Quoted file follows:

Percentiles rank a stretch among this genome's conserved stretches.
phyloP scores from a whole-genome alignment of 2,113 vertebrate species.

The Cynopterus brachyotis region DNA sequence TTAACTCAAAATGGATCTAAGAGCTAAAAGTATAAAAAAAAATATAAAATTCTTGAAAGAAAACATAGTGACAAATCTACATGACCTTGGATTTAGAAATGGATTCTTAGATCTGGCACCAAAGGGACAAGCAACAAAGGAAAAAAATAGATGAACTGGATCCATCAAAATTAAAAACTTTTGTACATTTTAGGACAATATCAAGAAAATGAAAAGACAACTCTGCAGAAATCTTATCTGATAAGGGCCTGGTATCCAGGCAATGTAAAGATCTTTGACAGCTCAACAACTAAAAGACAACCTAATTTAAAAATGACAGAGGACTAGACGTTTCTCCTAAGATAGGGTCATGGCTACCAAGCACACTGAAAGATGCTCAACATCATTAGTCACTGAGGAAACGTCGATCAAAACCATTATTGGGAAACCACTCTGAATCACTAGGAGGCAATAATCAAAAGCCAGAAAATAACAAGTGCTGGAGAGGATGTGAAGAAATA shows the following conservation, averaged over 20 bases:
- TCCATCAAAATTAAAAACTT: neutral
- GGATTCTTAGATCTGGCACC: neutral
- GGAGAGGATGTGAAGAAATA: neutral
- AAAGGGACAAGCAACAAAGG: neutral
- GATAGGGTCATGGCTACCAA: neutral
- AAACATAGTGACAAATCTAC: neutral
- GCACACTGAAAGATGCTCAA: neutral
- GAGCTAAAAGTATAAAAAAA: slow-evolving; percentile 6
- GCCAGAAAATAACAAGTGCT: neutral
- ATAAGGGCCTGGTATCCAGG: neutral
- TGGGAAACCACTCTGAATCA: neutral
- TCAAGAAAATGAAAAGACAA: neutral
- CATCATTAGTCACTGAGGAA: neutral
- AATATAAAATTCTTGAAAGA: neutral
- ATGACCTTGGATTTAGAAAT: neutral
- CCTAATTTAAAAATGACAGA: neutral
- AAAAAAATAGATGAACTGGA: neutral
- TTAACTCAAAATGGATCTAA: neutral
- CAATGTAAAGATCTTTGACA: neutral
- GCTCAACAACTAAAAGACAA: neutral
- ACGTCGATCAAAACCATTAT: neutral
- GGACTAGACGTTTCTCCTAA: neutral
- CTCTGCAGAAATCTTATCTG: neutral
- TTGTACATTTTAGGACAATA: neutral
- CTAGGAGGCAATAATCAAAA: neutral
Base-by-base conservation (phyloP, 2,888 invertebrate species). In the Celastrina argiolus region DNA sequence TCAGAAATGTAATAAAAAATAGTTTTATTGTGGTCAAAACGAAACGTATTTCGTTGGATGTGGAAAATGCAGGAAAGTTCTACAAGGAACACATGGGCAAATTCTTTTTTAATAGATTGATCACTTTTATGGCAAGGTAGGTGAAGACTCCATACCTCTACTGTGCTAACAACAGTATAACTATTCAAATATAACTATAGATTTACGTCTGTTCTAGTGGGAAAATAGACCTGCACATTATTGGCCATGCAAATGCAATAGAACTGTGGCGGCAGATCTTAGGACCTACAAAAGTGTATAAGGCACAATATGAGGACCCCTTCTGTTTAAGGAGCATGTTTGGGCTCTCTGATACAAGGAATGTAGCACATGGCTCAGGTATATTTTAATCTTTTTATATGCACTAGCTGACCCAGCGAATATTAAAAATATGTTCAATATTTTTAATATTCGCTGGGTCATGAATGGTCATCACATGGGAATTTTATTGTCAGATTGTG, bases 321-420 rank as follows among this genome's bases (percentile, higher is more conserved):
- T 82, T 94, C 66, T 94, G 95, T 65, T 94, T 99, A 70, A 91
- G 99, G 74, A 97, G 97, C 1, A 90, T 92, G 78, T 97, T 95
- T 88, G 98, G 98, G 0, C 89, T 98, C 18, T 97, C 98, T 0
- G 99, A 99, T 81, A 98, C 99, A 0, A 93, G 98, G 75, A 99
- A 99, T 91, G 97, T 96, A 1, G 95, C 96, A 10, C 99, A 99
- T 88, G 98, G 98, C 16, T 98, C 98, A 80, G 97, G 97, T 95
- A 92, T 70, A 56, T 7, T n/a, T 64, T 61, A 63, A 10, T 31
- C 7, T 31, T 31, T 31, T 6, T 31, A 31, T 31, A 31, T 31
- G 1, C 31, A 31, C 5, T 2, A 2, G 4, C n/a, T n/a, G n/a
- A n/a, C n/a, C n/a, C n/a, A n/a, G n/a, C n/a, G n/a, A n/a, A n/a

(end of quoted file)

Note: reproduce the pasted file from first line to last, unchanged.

Percentiles rank a stretch among this genome's conserved stretches.
phyloP scores from a whole-genome alignment of 2,113 vertebrate species.

The Cynopterus brachyotis region DNA sequence TTAACTCAAAATGGATCTAAGAGCTAAAAGTATAAAAAAAAATATAAAATTCTTGAAAGAAAACATAGTGACAAATCTACATGACCTTGGATTTAGAAATGGATTCTTAGATCTGGCACCAAAGGGACAAGCAACAAAGGAAAAAAATAGATGAACTGGATCCATCAAAATTAAAAACTTTTGTACATTTTAGGACAATATCAAGAAAATGAAAAGACAACTCTGCAGAAATCTTATCTGATAAGGGCCTGGTATCCAGGCAATGTAAAGATCTTTGACAGCTCAACAACTAAAAGACAACCTAATTTAAAAATGACAGAGGACTAGACGTTTCTCCTAAGATAGGGTCATGGCTACCAAGCACACTGAAAGATGCTCAACATCATTAGTCACTGAGGAAACGTCGATCAAAACCATTATTGGGAAACCACTCTGAATCACTAGGAGGCAATAATCAAAAGCCAGAAAATAACAAGTGCTGGAGAGGATGTGAAGAAATA shows the following conservation, averaged over 20 bases:
- TCCATCAAAATTAAAAACTT: neutral
- GGATTCTTAGATCTGGCACC: neutral
- GGAGAGGATGTGAAGAAATA: neutral
- AAAGGGACAAGCAACAAAGG: neutral
- GATAGGGTCATGGCTACCAA: neutral
- AAACATAGTGACAAATCTAC: neutral
- GCACACTGAAAGATGCTCAA: neutral
- GAGCTAAAAGTATAAAAAAA: slow-evolving; percentile 6
- GCCAGAAAATAACAAGTGCT: neutral
- ATAAGGGCCTGGTATCCAGG: neutral
- TGGGAAACCACTCTGAATCA: neutral
- TCAAGAAAATGAAAAGACAA: neutral
- CATCATTAGTCACTGAGGAA: neutral
- AATATAAAATTCTTGAAAGA: neutral
- ATGACCTTGGATTTAGAAAT: neutral
- CCTAATTTAAAAATGACAGA: neutral
- AAAAAAATAGATGAACTGGA: neutral
- TTAACTCAAAATGGATCTAA: neutral
- CAATGTAAAGATCTTTGACA: neutral
- GCTCAACAACTAAAAGACAA: neutral
- ACGTCGATCAAAACCATTAT: neutral
- GGACTAGACGTTTCTCCTAA: neutral
- CTCTGCAGAAATCTTATCTG: neutral
- TTGTACATTTTAGGACAATA: neutral
- CTAGGAGGCAATAATCAAAA: neutral
Base-by-base conservation (phyloP, 2,888 invertebrate species). In the Celastrina argiolus region DNA sequence TCAGAAATGTAATAAAAAATAGTTTTATTGTGGTCAAAACGAAACGTATTTCGTTGGATGTGGAAAATGCAGGAAAGTTCTACAAGGAACACATGGGCAAATTCTTTTTTAATAGATTGATCACTTTTATGGCAAGGTAGGTGAAGACTCCATACCTCTACTGTGCTAACAACAGTATAACTATTCAAATATAACTATAGATTTACGTCTGTTCTAGTGGGAAAATAGACCTGCACATTATTGGCCATGCAAATGCAATAGAACTGTGGCGGCAGATCTTAGGACCTACAAAAGTGTATAAGGCACAATATGAGGACCCCTTCTGTTTAAGGAGCATGTTTGGGCTCTCTGATACAAGGAATGTAGCACATGGCTCAGGTATATTTTAATCTTTTTATATGCACTAGCTGACCCAGCGAATATTAAAAATATGTTCAATATTTTTAATATTCGCTGGGTCATGAATGGTCATCACATGGGAATTTTATTGTCAGATTGTG, bases 321-420 rank as follows among this genome's bases (percentile, higher is more conserved):
- T 82, T 94, C 66, T 94, G 95, T 65, T 94, T 99, A 70, A 91
- G 99, G 74, A 97, G 97, C 1, A 90, T 92, G 78, T 97, T 95
- T 88, G 98, G 98, G 0, C 89, T 98, C 18, T 97, C 98, T 0
- G 99, A 99, T 81, A 98, C 99, A 0, A 93, G 98, G 75, A 99
- A 99, T 91, G 97, T 96, A 1, G 95, C 96, A 10, C 99, A 99
- T 88, G 98, G 98, C 16, T 98, C 98, A 80, G 97, G 97, T 95
- A 92, T 70, A 56, T 7, T n/a, T 64, T 61, A 63, A 10, T 31
- C 7, T 31, T 31, T 31, T 6, T 31, A 31, T 31, A 31, T 31
- G 1, C 31, A 31, C 5, T 2, A 2, G 4, C n/a, T n/a, G n/a
- A n/a, C n/a, C n/a, C n/a, A n/a, G n/a, C n/a, G n/a, A n/a, A n/a